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6 of 6 people found the following review helpful
4.0 out of 5 stars A challenge worth taking Dec 4 2001
By Heather
Format:Hardcover
I doubt that I ever would have chosen this work outside of my college literature class, but I am much more enlightened for having read it. Salman Rushdie has weaved a novel that is a complicated web of good vs. evil, identity politics, and complex characters.
Not to scare off the borderline reader, but to read this book is a commitment. The use of hindi language and other alien references is a bit intimidating, but why read something if you aren't going to learn anything new? It is thought provoking at every turn and requires the reader to pay attention to the multiple plots and to keep the characters who share the same name differentiated. This book is an absolute must for anyone who is curious about Islam, Muslim life, even the effects of colonialism. Be aware, this isn't a work you can stick on the nightstand and forget about for weeks.
Even if the book isn't your cup of tea, you have to at least give credit to Rushdie for having the conviction to write such a tale. Kudos to him for taking his beliefs, doubts, and issues with a religion, a society, and cultivating them into a piece of art to be enjoyed for all time.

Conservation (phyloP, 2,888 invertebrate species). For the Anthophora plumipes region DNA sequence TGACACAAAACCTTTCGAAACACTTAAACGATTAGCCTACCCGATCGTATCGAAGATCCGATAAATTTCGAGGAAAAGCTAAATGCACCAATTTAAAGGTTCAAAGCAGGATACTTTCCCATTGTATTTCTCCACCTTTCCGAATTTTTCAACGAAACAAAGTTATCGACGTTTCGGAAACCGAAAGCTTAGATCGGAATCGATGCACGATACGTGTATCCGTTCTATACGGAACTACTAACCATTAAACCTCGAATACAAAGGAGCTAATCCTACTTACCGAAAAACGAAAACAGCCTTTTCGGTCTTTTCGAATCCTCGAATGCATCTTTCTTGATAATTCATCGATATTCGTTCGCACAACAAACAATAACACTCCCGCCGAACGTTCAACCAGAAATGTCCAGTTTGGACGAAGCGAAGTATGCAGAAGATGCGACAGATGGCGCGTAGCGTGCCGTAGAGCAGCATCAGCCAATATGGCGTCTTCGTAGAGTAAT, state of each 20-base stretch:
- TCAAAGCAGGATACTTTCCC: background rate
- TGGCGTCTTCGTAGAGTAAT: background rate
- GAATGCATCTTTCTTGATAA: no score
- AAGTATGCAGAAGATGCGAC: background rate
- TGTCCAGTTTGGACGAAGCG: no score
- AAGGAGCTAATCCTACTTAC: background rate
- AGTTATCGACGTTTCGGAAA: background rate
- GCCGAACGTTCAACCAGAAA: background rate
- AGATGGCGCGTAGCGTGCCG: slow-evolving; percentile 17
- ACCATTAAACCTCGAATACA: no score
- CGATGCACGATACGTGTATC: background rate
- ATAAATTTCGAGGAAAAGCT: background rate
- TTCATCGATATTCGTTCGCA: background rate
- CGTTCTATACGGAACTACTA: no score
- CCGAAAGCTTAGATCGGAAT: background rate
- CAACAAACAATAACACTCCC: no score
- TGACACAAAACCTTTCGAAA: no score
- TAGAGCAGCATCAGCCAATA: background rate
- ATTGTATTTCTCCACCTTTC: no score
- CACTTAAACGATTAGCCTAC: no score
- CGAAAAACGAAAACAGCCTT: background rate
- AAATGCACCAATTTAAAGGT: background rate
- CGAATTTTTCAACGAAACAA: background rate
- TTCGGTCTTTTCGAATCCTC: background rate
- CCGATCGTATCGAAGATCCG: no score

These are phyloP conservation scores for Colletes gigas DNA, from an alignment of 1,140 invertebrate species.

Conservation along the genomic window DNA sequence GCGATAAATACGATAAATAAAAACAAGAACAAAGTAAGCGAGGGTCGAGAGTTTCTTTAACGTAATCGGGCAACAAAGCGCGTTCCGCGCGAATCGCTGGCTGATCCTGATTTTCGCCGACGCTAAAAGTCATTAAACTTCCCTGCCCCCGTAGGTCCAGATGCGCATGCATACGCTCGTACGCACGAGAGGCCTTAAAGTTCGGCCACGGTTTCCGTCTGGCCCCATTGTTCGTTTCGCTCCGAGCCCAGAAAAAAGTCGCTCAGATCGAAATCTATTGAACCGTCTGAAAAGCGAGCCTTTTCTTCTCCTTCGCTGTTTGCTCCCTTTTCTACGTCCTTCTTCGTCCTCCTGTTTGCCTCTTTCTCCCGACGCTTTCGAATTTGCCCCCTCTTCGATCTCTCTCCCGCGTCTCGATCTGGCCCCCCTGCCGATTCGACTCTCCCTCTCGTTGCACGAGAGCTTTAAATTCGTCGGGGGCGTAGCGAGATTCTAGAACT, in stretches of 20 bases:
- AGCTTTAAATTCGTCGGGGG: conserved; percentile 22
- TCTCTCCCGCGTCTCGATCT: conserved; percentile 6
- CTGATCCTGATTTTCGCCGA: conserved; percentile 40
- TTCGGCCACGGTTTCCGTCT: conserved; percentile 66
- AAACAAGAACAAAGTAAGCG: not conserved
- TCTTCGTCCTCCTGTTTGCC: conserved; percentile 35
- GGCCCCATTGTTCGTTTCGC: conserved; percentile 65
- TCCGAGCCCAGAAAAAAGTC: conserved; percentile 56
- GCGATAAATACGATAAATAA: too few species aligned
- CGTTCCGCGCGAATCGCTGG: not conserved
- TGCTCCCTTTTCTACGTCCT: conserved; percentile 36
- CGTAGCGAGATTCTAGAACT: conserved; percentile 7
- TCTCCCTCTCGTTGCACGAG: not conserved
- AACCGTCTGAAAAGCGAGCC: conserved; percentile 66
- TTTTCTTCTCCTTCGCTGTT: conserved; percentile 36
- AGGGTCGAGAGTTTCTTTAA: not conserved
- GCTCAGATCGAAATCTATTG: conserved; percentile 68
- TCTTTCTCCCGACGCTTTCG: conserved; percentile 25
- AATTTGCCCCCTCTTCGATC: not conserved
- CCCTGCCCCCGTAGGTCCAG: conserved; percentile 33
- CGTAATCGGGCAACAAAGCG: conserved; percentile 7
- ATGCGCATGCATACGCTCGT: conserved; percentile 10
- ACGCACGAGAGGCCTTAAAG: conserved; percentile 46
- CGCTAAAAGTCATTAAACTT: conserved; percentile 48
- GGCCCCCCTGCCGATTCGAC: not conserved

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4 of 4 people found the following review helpful
5.0 out of 5 stars Rushdie's Masterpiece Jan. 5 2000
Format:Hardcover
The book isn't a blasphemy against Islam; the death sentence pronounced against the author was an insult to everything Islam is supposed to represent. I have never seen or heard of so many people condemning a book they never read. If this isn't the height (or depth) of ignorance, tell me what is. The Satanic Verses is a tour de force. I have read it three times since it was first published and it still fascinates me. There is so much happening in this book that it is several books in one. Those who are upset at the protagonist's ravings against Islam don't seem to realize that these are the ravings of a disturbed mind; Gibreel is a paranoid schizophrenic whose tortured fantasies can only end in the tragedy that finally releases him from his inner hell. Rushdie is an incredibly gifted writer: one moment he is laughing-out-loud funny, and at other times his prose verges on the poetic. Read this book with an open mind; it's a treasure-house to be explored over and over again.